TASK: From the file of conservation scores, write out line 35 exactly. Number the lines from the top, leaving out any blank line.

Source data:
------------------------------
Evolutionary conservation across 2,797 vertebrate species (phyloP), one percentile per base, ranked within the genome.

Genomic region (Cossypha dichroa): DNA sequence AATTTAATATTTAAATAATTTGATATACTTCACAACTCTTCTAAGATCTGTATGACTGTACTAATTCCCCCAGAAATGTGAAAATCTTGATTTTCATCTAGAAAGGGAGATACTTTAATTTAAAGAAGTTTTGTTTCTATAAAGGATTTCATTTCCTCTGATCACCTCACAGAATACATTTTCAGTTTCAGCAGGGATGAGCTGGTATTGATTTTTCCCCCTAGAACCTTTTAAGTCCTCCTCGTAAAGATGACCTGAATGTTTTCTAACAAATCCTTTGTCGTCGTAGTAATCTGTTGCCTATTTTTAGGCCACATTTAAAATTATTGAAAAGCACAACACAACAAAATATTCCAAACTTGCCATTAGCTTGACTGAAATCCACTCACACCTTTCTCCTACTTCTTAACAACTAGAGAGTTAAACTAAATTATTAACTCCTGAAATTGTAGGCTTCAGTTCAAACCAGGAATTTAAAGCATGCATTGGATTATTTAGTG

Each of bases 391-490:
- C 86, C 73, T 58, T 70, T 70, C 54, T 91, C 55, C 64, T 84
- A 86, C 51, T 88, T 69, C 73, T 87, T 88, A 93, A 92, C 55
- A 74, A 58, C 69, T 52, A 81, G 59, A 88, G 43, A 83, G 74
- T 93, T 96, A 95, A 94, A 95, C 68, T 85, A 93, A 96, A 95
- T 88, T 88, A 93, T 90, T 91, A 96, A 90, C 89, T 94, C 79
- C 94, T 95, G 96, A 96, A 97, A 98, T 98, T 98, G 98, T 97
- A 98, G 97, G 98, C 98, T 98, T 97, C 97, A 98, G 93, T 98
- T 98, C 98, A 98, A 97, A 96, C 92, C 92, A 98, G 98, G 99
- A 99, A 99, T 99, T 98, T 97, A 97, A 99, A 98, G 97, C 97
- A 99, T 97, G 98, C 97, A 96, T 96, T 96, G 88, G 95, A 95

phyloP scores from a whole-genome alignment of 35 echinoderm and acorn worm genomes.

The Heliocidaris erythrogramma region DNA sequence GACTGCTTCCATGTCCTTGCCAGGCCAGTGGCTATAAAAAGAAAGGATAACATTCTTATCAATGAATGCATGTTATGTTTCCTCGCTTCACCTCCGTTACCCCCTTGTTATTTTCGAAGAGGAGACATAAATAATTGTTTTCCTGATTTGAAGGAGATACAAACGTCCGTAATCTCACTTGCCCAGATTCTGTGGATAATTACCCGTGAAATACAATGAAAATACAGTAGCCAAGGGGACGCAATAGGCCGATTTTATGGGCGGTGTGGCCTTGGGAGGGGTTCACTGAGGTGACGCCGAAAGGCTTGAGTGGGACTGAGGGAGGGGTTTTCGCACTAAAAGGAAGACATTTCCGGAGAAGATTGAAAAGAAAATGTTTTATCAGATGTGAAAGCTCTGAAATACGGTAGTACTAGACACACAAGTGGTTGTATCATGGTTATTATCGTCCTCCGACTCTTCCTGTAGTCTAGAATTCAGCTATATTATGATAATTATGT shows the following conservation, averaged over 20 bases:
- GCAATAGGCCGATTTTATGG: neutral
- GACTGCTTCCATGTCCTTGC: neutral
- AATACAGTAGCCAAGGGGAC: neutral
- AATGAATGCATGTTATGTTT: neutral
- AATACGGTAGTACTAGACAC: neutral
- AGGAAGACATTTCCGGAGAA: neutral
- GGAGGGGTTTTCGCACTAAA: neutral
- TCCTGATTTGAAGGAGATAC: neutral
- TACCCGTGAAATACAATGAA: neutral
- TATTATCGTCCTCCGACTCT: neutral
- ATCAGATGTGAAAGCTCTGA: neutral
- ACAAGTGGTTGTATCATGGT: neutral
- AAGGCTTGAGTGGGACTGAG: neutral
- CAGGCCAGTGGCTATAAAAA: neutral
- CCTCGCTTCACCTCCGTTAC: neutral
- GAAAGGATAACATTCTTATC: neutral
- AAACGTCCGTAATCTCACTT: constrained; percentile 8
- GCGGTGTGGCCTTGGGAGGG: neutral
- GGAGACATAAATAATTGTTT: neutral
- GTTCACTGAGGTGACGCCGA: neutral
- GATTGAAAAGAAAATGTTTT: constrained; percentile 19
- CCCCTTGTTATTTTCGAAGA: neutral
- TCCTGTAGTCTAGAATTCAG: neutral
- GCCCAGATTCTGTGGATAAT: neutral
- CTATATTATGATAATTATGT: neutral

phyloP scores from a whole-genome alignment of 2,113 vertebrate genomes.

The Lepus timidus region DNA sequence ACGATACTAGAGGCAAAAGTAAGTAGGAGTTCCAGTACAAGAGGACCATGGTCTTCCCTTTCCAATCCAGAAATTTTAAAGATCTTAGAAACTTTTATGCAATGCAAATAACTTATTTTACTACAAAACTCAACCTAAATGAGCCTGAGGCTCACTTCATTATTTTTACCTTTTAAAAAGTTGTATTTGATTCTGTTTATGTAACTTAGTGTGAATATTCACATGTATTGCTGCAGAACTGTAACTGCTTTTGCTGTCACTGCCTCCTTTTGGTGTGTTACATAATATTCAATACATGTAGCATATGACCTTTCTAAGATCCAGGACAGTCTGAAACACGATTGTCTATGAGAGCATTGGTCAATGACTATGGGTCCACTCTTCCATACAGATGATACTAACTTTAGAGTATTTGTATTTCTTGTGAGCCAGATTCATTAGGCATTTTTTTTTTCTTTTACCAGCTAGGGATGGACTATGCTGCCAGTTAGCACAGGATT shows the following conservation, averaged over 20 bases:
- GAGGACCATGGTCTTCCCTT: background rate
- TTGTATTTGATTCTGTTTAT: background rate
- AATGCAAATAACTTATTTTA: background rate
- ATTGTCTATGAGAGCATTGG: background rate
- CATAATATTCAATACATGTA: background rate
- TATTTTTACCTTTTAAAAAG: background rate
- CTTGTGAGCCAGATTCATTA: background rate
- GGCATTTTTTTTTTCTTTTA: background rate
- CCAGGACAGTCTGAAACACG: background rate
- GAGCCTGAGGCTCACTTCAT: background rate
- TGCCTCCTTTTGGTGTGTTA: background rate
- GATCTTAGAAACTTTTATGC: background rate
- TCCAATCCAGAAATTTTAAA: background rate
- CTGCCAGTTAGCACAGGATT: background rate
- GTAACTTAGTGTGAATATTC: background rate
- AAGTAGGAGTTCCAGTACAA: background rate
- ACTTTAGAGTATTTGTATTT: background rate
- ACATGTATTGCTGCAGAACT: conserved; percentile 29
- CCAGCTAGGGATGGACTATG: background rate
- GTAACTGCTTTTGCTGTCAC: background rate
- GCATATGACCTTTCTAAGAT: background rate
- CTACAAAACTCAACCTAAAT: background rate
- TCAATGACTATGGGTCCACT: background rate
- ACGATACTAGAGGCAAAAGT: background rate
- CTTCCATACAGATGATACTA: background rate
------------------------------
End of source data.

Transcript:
- GTTCACTGAGGTGACGCCGA: neutral